Tennis Elbow Definition, Reason, Symptoms, Treatment & Prevention

Tennis Elbows Definition, Reason, Symptoms, Treatment & Prevention


Tennis elbow or lateral epicondylitis is inflammation or damage to the tendon attached to the lateral epicondyle or bony prominence at the elbow. This tendon serves to bend the wrist backward away from the palm. Symptoms can include pain around the elbow area.

As the name implies, tennis elbow often occurs in tennis players – especially in players who use the backhand technique incorrectly. Nearly a third of all tennis athletes have experienced tennis elbowTennis elbow often occurs in the dominant arm.

Tennis elbow can last from 6 months to 2 years. Almost all patients recover within 1 year.

Tennis Elbow Symptoms

The main symptom of tennis elbow is moderate discomfort or pain when using the elbow or even severe pain when the elbow is still. Pain in tennis elbow has the following characteristics:

  • in the upper forearm area and below the elbow
  • when lifting or bending the hand
  • while holding a small object like a pen
  • when turning the forearm such as when turning a doorknob or opening a jam lid
  • pain and stiffness when trying to extend the arm fully

Tennis Elbow Reason

The exact cause of tennis elbow is still unknown. Usually tennis elbow occurs due to overuse injury. The muscles and tendons in the forearm can become strained by repetitive or strenuous activities. So that there can be inflammation of the lateral epicondyle or bony prominence at the elbow. In addition, tennis elbow can also occur after an accident that hits the elbow.

Here are some activities that can cause tennis elbow :

  • racquet sports – such as tennis, badminton and golf
  • the sport of throwing the javelin
  • gardening using scissors
  • Decorate using a brush or roller
  • construction work such as screw fixing and lifting heavy loads
  • activities that involve repetitive hand and wrist movements such as typing, cutting, cutting meat
  • activities that make your elbows bend repeatedly –such as playing the violin


Doctors can determine the diagnosis of tennis elbow through a detailed medical interview and the symptoms that the patient complains about. The doctor will do an examination to look for tenderness or swelling around the elbow.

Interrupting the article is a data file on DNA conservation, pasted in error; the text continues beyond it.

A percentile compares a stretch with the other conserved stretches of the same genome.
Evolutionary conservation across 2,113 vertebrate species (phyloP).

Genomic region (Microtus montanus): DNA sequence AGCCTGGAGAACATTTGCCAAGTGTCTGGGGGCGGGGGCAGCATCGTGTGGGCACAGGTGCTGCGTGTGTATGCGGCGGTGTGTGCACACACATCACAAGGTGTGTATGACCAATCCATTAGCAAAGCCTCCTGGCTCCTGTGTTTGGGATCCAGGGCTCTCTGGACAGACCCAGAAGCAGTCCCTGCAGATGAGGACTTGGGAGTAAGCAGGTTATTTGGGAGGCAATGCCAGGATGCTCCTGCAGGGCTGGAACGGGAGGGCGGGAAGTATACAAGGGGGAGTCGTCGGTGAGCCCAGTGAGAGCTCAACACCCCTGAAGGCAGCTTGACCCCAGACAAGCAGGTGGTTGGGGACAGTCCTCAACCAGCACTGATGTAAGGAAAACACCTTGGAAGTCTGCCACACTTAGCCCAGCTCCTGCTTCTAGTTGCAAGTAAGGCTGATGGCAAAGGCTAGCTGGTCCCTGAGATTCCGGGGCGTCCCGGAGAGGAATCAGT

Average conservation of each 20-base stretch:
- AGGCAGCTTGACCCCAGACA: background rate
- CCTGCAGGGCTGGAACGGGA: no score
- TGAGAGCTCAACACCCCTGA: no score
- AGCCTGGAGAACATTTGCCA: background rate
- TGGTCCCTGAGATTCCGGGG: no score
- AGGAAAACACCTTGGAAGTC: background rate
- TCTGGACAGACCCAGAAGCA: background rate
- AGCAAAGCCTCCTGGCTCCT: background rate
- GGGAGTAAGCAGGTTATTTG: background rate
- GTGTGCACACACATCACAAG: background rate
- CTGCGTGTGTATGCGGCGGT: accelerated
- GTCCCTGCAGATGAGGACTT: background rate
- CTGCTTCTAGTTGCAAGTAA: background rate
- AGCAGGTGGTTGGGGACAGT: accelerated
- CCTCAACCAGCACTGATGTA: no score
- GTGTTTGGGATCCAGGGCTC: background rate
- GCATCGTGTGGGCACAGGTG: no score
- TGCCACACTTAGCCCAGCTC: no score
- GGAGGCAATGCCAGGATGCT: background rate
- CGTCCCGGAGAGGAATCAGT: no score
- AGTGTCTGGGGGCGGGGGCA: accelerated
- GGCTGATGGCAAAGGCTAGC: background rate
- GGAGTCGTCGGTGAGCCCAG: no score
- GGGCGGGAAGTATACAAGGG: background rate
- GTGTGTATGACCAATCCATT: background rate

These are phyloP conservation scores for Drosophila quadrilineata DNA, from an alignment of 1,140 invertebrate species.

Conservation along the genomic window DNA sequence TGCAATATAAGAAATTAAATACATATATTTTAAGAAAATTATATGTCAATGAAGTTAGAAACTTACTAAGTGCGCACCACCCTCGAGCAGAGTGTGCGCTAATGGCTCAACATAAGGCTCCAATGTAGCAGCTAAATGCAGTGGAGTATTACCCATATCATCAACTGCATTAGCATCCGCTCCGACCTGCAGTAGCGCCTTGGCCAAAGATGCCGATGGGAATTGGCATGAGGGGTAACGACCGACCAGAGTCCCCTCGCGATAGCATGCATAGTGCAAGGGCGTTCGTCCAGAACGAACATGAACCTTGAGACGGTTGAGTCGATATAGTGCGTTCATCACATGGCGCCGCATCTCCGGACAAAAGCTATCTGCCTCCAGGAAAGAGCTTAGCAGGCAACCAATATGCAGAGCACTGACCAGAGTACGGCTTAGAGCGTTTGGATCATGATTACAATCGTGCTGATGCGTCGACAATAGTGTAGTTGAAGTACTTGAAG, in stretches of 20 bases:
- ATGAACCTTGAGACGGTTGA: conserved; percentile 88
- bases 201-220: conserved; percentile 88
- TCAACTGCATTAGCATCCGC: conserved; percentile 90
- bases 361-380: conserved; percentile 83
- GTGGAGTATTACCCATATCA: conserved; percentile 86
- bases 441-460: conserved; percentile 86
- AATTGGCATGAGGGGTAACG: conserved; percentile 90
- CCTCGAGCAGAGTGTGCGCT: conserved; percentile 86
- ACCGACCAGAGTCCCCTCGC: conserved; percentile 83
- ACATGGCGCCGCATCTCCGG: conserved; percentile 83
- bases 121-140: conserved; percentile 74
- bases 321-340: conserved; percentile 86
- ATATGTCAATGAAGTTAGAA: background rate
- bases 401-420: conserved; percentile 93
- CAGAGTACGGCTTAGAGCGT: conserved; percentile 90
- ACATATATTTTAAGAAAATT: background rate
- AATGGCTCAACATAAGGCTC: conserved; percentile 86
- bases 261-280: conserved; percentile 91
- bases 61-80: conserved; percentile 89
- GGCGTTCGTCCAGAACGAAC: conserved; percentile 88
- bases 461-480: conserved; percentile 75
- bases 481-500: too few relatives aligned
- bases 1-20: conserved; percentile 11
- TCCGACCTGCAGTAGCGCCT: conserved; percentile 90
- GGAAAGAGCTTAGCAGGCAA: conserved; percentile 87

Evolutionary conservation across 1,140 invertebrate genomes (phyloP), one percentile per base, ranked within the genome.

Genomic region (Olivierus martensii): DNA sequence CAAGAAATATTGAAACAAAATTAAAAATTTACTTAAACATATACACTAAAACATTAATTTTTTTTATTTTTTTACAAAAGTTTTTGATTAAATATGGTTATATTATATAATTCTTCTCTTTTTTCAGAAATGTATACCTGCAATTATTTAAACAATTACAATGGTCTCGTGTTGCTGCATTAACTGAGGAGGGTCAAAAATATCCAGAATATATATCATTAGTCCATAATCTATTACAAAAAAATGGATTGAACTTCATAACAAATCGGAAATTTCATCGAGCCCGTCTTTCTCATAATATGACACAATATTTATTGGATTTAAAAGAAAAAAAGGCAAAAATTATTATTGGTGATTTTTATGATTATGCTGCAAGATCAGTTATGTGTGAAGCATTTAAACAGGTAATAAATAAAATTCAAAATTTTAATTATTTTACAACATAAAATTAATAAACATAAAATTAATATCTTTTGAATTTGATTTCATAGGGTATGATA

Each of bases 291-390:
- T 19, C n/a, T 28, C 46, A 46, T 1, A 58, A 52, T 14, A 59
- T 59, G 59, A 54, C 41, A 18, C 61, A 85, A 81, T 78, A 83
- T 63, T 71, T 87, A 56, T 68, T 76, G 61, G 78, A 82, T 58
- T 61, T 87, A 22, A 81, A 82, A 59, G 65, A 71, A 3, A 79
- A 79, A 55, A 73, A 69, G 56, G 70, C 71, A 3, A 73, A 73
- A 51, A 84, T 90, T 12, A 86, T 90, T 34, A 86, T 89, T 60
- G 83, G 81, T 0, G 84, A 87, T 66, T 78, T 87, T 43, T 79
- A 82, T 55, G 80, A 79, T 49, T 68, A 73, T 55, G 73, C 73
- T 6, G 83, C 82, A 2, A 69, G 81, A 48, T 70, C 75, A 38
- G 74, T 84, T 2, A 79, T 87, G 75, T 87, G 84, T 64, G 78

During the examination, the patient will also be asked to straighten the fingers, bend the wrist with the elbow straightened. Investigations such as ultrasound and MRI may be needed to check for nerve damage.

Tennis Elbow Treatment

Tennis elbow can actually heal itself without treatment. However, it can take months because the tendon heals slowly. Even the healing process can take more than one year.

Some of the ways below can relieve the symptoms of tennis elbow and treat the disease:

  • stop activity in the affected muscles and tendons
  • cold compresses on the elbow for a few minutes several times a day to reduce pain
  • using pain relievers such as paracetamol and anti-inflammatories such as NSAIDs namely ibuprofen both oral and topical such as creams or gels
  • using injectable steroid (anti-inflammatory) medications
  • doing physiotherapy
  • following shockwave therapy, non-invasive therapy using high-energy shockwaves to reduce pain (side effects include bruising or redness)
  • using an injection of platelet-rich plasma (PRP), blood plasma that can repair damaged tissue
  • surgery which is the last resort of treatment for severe and persistent cases or when other treatments have not been effective


Tennis elbow is often quite difficult to prevent. Avoid putting pressure on the elbow tendons to prevent tennis elbow from occurring or making the symptoms worse.

In addition, avoid using your wrists and elbows more than using other parts of your hands. Do tennis or other sports with proper technique. Don’t forget to always warm up, especially the hands before doing sports.

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